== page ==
But back to the cooking! Shiro thinks through what he’s doing in such a way that his meals could be followed by a reader — if you have access to speciality ingredients like kombu, burdock, konjac, and shirodashi. And if you’re comfortable without specific measurements. You have to cook to taste, which requires more connection to the ingredients and process.
My favorite aspect of the meal is how Shiro makes lots of little dishes. Part of his character is how bargain-conscious he is, and the way he cooks, with several vegetable dishes and using meat more for flavor than as a “main course”, is both healthier and less costly. Although as a co-worker points out early on, “It might sound run of the mill at first, but I’d bet he’s spending a pretty penny on ingredients and seasonings!” She’s overstating it (and she also finds his good looks past forty “creepy”, which seems distinctly uncharitable), but variety does require spending some time searching for all the details. One story discusses eating more veggies to make sure the two eat less rice, which keeps them slender and looking better than straight men, who let themselves go once they settle down.
Some of the terms are untranslated, I suspect because using their names is more realistic than trying to describe them in phrases for a culture that isn’t familiar with them. I found it helpful to have the internet while reading so I could look up wakame, zha cai, nikujaga, and similar. I thought I knew a little bit about Japanese food names, but this certainly expanded my vocabulary!
At least it’s more plausible than Yoshinaga’s other food book, Not Love But Delicious Foods Make Me So Happy! Since that one’s about restaurants in Japan, I’ll likely never see them. This one’s about home cooking, so with help from a specialty grocery, I could try some of these meals, or at least be inspired by the motivations behind them. I admired Shiro’s statement, as he puts a meal on the table, “being able to bask in a sense of accomplishment equal to settling a case at work, and every day no less, is what makes cooking dinner great.”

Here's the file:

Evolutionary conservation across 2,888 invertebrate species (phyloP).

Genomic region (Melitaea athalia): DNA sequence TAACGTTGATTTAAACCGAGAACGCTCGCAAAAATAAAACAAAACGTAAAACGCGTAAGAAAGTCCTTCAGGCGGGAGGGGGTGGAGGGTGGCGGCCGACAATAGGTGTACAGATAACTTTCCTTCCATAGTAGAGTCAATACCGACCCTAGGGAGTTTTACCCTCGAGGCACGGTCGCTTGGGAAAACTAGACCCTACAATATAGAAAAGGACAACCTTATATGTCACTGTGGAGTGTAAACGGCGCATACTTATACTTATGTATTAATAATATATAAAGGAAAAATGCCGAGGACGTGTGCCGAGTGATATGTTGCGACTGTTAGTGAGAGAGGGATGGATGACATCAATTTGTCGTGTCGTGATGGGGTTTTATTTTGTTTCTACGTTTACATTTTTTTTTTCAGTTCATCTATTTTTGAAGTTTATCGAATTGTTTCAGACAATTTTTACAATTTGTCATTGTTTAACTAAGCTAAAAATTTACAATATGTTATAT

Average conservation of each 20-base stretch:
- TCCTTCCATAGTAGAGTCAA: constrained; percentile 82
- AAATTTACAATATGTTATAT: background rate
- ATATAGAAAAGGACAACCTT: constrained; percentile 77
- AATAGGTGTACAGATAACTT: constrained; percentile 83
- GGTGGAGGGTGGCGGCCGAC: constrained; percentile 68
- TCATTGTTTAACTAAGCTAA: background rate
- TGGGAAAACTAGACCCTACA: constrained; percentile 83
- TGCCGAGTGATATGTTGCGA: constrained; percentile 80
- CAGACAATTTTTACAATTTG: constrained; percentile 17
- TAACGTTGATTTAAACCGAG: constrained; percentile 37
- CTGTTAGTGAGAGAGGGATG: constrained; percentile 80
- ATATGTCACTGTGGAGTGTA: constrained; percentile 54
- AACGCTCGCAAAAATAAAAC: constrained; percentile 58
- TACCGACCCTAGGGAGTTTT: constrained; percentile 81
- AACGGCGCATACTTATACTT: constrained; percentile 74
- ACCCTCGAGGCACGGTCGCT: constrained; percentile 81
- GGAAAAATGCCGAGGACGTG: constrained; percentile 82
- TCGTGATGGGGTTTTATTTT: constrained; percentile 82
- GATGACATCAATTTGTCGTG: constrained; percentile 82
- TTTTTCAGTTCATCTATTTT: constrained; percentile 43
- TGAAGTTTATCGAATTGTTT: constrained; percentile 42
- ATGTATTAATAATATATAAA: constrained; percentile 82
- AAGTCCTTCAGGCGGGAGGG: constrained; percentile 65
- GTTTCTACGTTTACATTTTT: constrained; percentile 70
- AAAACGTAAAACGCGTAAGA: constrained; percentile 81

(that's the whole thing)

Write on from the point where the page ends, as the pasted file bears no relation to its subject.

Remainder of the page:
- Posted by Johanna on March 24, 2014 at 10:19 pm
- Category: Comic News
The Center for Cartoon Studies (CCS) in White River Junction, Vermont, has announced a new MFA track in Applied Cartooning. It’s a two-year program “designed to help students develop exceptional visual communication skills and apply those skills in fields outside of traditional publishing.” Examples given include “developing grade school curriculum that meets Common Core standards, using comics to promote healthcare in developing nations, developing a comics workshops for veterans, and creating visual mission statements for businesses and organizations.” It sounds like a neat way to expand views of what cartooning can be as well as prepare students for a wider variety of careers.
Said CCS cofounder and director James Sturm, “I am seeing an increasing number of young cartoonists who are as interested in using their skills in a broader, more socially active context as they are in holing up and focusing exclusively on a graphic novel.”
- Posted by Johanna on March 24, 2014 at 10:01 pm
- Category: Comic News
New this year is a reservation ticket system for two showcase events, since space is limited. If you want to see “Alison Bechdel and Howard Cruse in Conversation” or “Art Spiegelman and Joost Swarte in Conversation” (each 90 minutes), you need to reserve a free ticket on the website, “with any remaining seating to be filled on a first-come, first-served basis.” Smart idea.
(I know it’s difficult to put a panel schedule together, what with planning a comprehensive set of events and getting commitments from participants, but I do wish shows would make event lists available more than two weeks before a show. I had to book plane tickets a month out to keep them affordable, and I would have made different plans if the information was available, since there’s a panel on Sunday I would have really liked to have seen.)
Also now available is a huge list of exhibitors as well as a very special guest: the Charlie Brown balloon from the Macy’s Thanksgiving Day Parade! It will be flying inside the show’s Armory location. What an odd and interesting idea! It’s always neat to see an indy-focused show make sure to include events to attract all ages.
One event I will be sure to attend is the annual women-only Drink and Draw Like a Lady party, Friday night. It’s an inspiring event! That site also has a gallery of past invites, featuring some dynamite art by some great artists.